Unfortunately, the problems go even deeper. There are many missing features beyond these. Some of them may have slipped through the cracks due to budgeting or technical constraints. Some of them are intended to be that way, and that is something of major concern. This bike is specifically designed without, what I would consider, essential features other bikes have had for the last decade.

This bike has no estimated range

Every company has complex algorithms to estimate the remaining miles on your bike until it's empty. This one does not. Because it was never mentioned as a planned feature, and the AIM dash lacks that functionality, it's safe to assume this was by design.

Simple and straightforward!

This bike has almost no SoC gauge

Every company has a gauge from 0-100% battery capacity estimation readily available. This bike has a small LED screen that shows pack voltage. It is up to the rider to infer what 134.2v means in terms of when they should recharge. The owner we talked to told us Lightning instructed him, "not to let the bike go below 100 volts." The bike's dash has functionality for a single digit SoC, though. Hopefully looking at that and seeing 0-9 will be useful to someone. "Hey, do you need to charge? How much battery do you have left?" "Uhhh, 5?..."

This bike has no rider modes

Because these vehicles are basically programmable computers, it's not a big stretch to add rider comforts like different settings. For instance, if it's raining out, limit the torque and/or the top speed. If you want to maximize range, adjust top speed, torque, and regenerative braking. Zero has offered this for almost a decade, and expanded on this with the SR/F platform. Energica bikes all have multiple rider modes. The LiveWire does, too.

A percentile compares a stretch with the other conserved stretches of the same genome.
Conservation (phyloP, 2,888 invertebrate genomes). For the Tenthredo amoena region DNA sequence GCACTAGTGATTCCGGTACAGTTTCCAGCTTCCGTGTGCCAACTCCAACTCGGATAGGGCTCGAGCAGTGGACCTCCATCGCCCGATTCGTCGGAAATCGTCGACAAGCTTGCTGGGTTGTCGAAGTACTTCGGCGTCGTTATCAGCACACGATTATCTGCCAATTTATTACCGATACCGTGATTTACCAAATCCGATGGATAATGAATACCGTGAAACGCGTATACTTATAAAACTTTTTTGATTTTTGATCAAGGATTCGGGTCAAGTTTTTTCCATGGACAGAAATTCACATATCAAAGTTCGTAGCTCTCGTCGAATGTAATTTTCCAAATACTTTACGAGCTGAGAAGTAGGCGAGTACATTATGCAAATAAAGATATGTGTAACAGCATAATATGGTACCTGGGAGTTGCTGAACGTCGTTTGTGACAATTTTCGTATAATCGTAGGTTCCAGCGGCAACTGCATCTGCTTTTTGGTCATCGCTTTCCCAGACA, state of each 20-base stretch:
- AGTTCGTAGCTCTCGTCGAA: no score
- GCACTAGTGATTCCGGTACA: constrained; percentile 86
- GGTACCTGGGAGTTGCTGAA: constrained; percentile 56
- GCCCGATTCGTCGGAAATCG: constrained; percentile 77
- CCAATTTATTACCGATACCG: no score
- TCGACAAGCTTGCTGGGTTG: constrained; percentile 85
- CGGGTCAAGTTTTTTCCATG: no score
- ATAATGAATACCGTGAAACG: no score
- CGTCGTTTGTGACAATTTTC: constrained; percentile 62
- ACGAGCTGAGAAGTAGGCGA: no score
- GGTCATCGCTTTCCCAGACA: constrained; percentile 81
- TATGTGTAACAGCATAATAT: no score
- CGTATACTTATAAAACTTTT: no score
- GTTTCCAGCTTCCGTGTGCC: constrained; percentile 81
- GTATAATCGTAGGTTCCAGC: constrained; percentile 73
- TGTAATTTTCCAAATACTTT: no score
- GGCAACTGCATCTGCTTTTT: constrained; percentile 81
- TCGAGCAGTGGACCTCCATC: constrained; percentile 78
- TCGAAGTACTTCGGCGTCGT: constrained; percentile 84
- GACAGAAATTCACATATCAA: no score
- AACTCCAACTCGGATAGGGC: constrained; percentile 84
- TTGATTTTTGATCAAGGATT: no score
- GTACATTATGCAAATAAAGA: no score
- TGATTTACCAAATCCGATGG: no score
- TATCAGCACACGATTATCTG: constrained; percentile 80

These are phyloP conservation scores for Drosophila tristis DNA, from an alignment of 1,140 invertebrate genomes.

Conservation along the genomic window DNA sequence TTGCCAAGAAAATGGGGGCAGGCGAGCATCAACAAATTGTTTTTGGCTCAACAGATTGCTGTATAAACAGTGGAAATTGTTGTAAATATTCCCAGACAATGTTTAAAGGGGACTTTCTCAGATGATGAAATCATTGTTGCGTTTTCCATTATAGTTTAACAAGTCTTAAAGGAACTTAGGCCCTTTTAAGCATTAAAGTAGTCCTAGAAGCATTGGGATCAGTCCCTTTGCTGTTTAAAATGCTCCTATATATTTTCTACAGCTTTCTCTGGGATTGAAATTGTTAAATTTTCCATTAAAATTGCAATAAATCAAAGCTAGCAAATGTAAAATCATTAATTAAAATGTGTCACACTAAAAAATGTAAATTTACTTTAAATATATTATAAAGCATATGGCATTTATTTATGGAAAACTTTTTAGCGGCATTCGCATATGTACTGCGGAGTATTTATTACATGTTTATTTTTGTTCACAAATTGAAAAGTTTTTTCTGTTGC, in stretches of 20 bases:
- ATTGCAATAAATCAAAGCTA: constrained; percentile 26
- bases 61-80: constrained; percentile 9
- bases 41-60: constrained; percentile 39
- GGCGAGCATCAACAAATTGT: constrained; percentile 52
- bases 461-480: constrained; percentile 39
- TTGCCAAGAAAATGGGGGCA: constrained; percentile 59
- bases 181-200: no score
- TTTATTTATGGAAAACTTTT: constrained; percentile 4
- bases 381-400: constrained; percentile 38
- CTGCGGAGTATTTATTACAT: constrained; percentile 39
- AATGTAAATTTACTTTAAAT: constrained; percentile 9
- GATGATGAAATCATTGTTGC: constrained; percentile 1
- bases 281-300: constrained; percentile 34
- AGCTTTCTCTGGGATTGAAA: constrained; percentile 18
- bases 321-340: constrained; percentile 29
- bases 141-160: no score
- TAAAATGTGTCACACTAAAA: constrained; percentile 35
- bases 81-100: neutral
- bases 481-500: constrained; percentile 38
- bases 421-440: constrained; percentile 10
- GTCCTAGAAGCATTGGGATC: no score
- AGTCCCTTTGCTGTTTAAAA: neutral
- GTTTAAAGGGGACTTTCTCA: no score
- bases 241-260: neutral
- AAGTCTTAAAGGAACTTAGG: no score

The bike's top speed was somewhere in the 80 mile per hour range

Despite a promised 150mph top speed, the only way we were able to break 90 on the Carbon Edition Strike was downhill. It got to 91. Like Lt. Dan in Forrest Gump, the bike has no legs.

This bike does not support passengers

An Open House was given by Lightning in 2019 which included a 13 page presentation on many features of the Strike.

However, upon consulting the owner's manual, the following is listed:

Frankly, upon seeing a picture of the exposed frame, it's obvious why. There is no rear structural support. The bike's frame ends before the passenger seat area, so it's just an empty carbon housing.

There is no support for a passenger on this frame.

This bike has no kickstand switch

This feels like an egregious safety oversight, but the bike will accept throttle input even if the kickstand is down. Perhaps it is due to Lightning traditionally attempting to make bikes more geared toward the track and racing where kickstands are prohibited, but it is extremely important from a safety standpoint to have the bike become disabled while the kickstand is deployed.